Date published: 2010-08-12
Rated 1 out of 5 by from Not worth it! I HATED this book. I couldn't get it to the used book store fast enough. I was very disappointed after reading the Time Travellers Wife. DO NOT BUY THIS BOOK! Or go buy mine from the used book store!
Date published: 2010-08-12
Rated 4 out of 5 by from Compelling This second novel was richly detailed and compelling. Niffenegger brings her characters to life as easily as her ghosts!
Date published: 2010-08-04

Extra Content

Read from the Book

The EndElspeth died while Robert was standing in front of a vending machine watching tea shoot into a small plastic cup. Later he would remember walking down the hospital corridor with the cup of horrible tea in his hand, alone under the fluorescent lights, retracing his steps to the room where Elspeth lay surrounded by machines. She had turned her head toward the door and her eyes were open; at first Robert thought she was conscious.In the seconds before she died, Elspeth remembered a day last spring when she and Robert had walked along a muddy path by the Thames in Kew Gardens. There was a smell of rotted leaves; it had been raining. Robert said, "We should have had kids," and Elspeth replied, "Don't be silly, sweet." She said it out loud, in the hospital room, but Robert wasn't there to hear.Elspeth turned her face towards the door. She wanted to call out, Robert, but her throat was suddenly full. She felt as though her soul were attempting to climb out by way of her oesophagus. She tried to cough, to let it out, but she only gurgled. I'm drowning. Drowning in a bed … She felt intense pressure, and then she was floating; the pain was gone and she was looking down from the ceiling at her small wrecked body.Robert stood in the doorway. The tea was scalding his hand, and he set it down on the nightstand by the bed. Dawn had begun to change the shadows in the room from charcoal to an indeterminate grey; otherwise everything seemed as it had been. He shut the door.Robert took off his round wire-rimmed glasses and his shoes. He climbed into the bed, careful not to disturb Elspeth, and folded himself around her. For weeks she had burned with fever, but now her temperature was almost normal. He felt his skin warm slightly where it touched hers. She had passed into the realm of inanimate objects and was losing her own heat. Robert pressed his face into the back of Elspeth's neck and breathed deeply.Elspeth watched him from the ceiling. How familiar he was to her, and how strange he seemed. She saw, but could not feel, his long hands pressed into her waist - everything about him was elongated, his face all jaw and large upper lip; he had a slightly beakish nose and deep-set eyes; his brown hair spilled over her pillow. His skin was pallorous from being too long in the hospital light. He looked so desolate, thin and enormous, spooned around her tiny slack body; Elspeth thought of a photograph she had seen long ago in National Geographic, a mother clutching a child dead from starvation. Robert's white shirt was creased; there were holes in the big toes of his socks. All the regrets and guilts and longings of her life came over her. No, she thought. I won't go. But she was already gone, and in a moment she was elsewhere, scattered nothingness.The nurse found them half an hour later. She stood quietly, taking in the sight of the tall youngish man curled around the slight, dead, middle-aged woman. Then she went to fetch the orderlies.Outside, London was waking up. Robert lay with his eyes closed, listening to the traffic on the high street, footsteps in the corridor. He knew that soon he would have to open his eyes, let go of Elspeth's body, sit up, stand up, talk. Soon there would be the future, without Elspeth. He kept his eyes shut, breathed in her fading scent and waited. Last LetterThe letters arrived every two weeks. They did not come to the house. Every second Thursday, Edwina Noblin Poole drove six miles to the Highland Park Post Office, two towns away from her home in Lake Forest. She had a PO box there, a small one. There was never more than one letter in it.Usually she took the letter to Starbucks and read it while drinking a venti decaf soy latte. She sat in a corner with her back to the wall. Sometimes, if she was in a hurry, Edie read the letter in her car. After she read it she drove to the parking lot behind the hotdog stand on 2nd Street, parked next to the Dumpster and set the letter on fire. "Why do you have a cigarette lighter in your glove compartment?" her husband, Jack, asked her. "I'm bored with knitting. I've taken up arson," Edie had replied. He'd let it drop.Jack knew this much about the letters because he paid a detective to follow his wife. The detective had reported no meetings, phone calls or email; no suspicious activity at all, except the letters. The detective did not report that Edie had taken to staring at him as she burned the letters, then grinding the ashes into the pavement with her shoe. Once she'd given him the Nazi salute. He had begun to dread following her.There was something about Edwina Poole that disturbed the detective; she was not like his other subjects. Jack had emphasised that he was not gathering evidence for a divorce. "I just want to know what she does," he said. "Something is… different." Edie usually ignored the detective. She said nothing to Jack. She put up with it, knowing that the overweight, shiny-faced man had no way of finding her out.The last letter arrived at the beginning of December. Edie retrieved it from the post office and drove to the beach in Lake Forest. She parked in the spot farthest from the road. It was a windy, bitterly cold day. There was no snow on the sand. Lake Michigan was brown; little waves lapped the edges of the rocks. All the rocks had been carefully arranged to prevent erosion; the beach resembled a stage set. The parking lot was deserted except for Edie's Honda Accord. She kept the motor running. The detective hung back, then sighed and pulled into a spot at the opposite end of the parking lot.Edie glanced at him. Must I have an audience for this? She sat looking at the lake for a while. I could burn it without reading it. She thought about what her life might have been like if she had stayed in London; she could have let Jack go back to America without her. An intense longing for her twin overcame her, and she took the envelope out of her purse, slid her finger under the flap and unfolded the letter.Dearest e,I told you I would let you know - so here it is - goodbye.I try to imagine what it would feel like if it was you - but it's impossible to conjure the world without you, even though we've been apart so long.I didn't leave you anything. You got to live my life. That's enough. Instead I'm experimenting - I've left the whole lot to the twins. I hope they'll enjoy it.Don't worry, it will be okay.Say goodbye to Jack for me.Love, despite everything, eEdie sat with her head lowered, waiting for tears. None came, and she was grateful; she didn't want to cry in front of the detective. She checked the postmark. The letter had been mailed four days ago. She wondered who had posted it. A nurse, perhaps.She put the letter into her purse. There was no need to burn it now. She would keep it for a little while. Maybe she would just keep it. She pulled out of the parking lot. As she passed the detective, she gave him the finger.Driving the short distance from the beach to her house, Edie thought of her daughters. Disastrous scenarios flitted through Edie's mind. By the time she got home she was determined to stop her sister's estate from passing to Julia and Valentina.Jack came home from work and found Edie curled up on their bed with the lights off."What's wrong?" he asked."Elspeth died," she told him."How do you know?"She handed him the letter. He read it and felt nothing but relief. That's all, he thought. It was only Elspeth all along. He climbed onto his side of the bed and Edie rearranged herself around him. Jack said, "I'm sorry, baby," and then they said nothing. In the weeks and months to come, Jack would regret this; Edie would not talk about her twin, would not answer questions, would not speculate about what Elspeth might have bequeathed to their daughters, would not say how she felt or let him even mention Elspeth. Jack wondered, later, if Edie would have talked to him that afternoon, if he had asked her. If he'd told her what he knew, would she have shut him out? It hung between them, afterwards.But now they lay together on their bed. Edie put her head on Jack's chest and listened to his heart beating. "Don't worry, it will be okay." …I don't think I can do this. I thought I would see you again. Why didn't I go to you? Why did you tell me not to come? How did we let this happen? Jack put his arms around her. Was it worth it? Edie could not speak. They heard the twins come in the front door. Edie disentangled herself, stood up. She had not been crying, but she went to the bathroom and washed her face anyway. "Not a word," she said to Jack as she combed her hair."Why not?""Because.""Okay." Their eyes met in the dresser mirror. She went out, and he heard her say, "How was school?" in a perfectly normal voice. Julia said, "Useless." Valentina said, "You haven't started dinner?" and Edie replied, "I thought we might go to Southgate for pizza." Jack sat on the bed feeling heavy and tired. As usual, he wasn't sure what was what, but at least he knew what he was having for dinner.From the Hardcover edition.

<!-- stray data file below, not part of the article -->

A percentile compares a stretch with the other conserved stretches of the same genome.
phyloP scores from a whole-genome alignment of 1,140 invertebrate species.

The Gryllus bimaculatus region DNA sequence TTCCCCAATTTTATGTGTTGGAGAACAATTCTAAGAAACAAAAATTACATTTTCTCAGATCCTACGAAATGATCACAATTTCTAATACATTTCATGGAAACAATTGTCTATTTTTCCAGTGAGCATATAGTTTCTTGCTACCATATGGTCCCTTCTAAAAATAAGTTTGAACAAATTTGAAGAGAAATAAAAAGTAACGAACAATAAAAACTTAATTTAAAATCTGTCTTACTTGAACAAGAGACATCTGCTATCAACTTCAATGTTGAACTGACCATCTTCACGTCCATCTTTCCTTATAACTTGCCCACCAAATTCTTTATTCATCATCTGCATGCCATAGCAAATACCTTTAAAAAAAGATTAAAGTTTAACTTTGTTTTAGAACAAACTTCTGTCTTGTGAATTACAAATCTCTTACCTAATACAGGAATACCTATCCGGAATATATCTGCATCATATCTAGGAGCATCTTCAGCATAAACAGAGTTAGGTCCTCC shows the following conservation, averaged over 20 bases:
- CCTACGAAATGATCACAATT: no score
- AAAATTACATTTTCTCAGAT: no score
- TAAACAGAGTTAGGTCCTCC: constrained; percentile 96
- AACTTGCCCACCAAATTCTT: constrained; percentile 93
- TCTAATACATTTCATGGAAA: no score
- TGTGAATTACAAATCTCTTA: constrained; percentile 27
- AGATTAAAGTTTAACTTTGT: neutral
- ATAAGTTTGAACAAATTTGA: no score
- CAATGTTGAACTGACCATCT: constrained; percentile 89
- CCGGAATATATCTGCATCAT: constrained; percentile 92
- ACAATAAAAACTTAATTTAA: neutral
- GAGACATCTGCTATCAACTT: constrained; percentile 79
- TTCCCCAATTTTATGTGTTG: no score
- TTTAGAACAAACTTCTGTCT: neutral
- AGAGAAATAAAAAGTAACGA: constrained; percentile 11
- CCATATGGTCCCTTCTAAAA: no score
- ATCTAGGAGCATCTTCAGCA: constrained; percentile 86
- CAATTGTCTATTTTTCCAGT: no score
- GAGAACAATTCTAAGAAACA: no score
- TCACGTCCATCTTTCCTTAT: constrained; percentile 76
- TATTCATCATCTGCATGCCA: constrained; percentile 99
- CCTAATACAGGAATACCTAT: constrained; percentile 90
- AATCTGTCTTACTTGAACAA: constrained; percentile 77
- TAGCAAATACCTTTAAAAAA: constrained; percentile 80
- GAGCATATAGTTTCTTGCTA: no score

Bookclub Guide

1. What examples and imagery does the novel contain of people being trapped?2. After Elspeth's out-of-body experience at the very beginning, the novel progresses a long way in a detailed, naturalistic manner before furtther supernatural events begin to occur. What effect does this structure have on you as a reader?3. Ghost stories are traditionally frightening. Did you find any passages of Her Fearful Symmetry scary, or do you think the book was not written with that intention?4. Why is Robert unable to introduce himself to Julia and Valentina for so long, and why does he follow them about London? 5. What examples of symmetry and pairings did you find in the book?6. Do all of the relationships between characters in the book survive intact, or are they changed by events? Do some strike you as more likely to have a future than others?7. Are there any characters you especially identify with? 8. What role does the Little Kitten of Death play in the narrative?9. Why is a cemetery like Highgate such a focus of fascination, in reality as well as for the characters in the novel?10. What do you think happens to Robert at the end of the book?

Editorial Reviews

NATIONAL BESTSELLER LONGLISTED FOR THE INTERNATIONAL IMPAC DUBLIN LITERARY AWARD"An awesomely good read." Chatelaine"Quirkily observed and rich on every level: plot, character, mood and theme.... She conjures a memorable world, and grants most of her characters happy endings, though perhaps not the ones they would have asked for." The Globe and Mail"Entertaining.... The reader is pleasantly carried along by the author’s ability to create credible characters and her instinctive narrative gifts.... The most powerful parts of Her Fearful Symmetry...deal not with paranormal events but with the ordinary pleasures and frustrations of life." The New York Times"A modern Victorian novel revolving around a London cemetery, ghostly hauntings and a well-kept secret.... A bewitching modern-gothic tale that is at once unsettling and intriguing." Chicago Sun-Times"Talk about time travel: The novel blends the history of London’s famed Highgate Cemetery, the remarkable phenomena of mirror-image twins and the question of life after death into a ghost story that feels as if it could have been written a century ago." National Post"Odd and disturbing but intensely mesmerizing and memorable. . . . Niffenegger spins such a riveting story--just like she did in The Time Traveler’s Wife--that suspending disbelief is a pleasure." The Miami Herald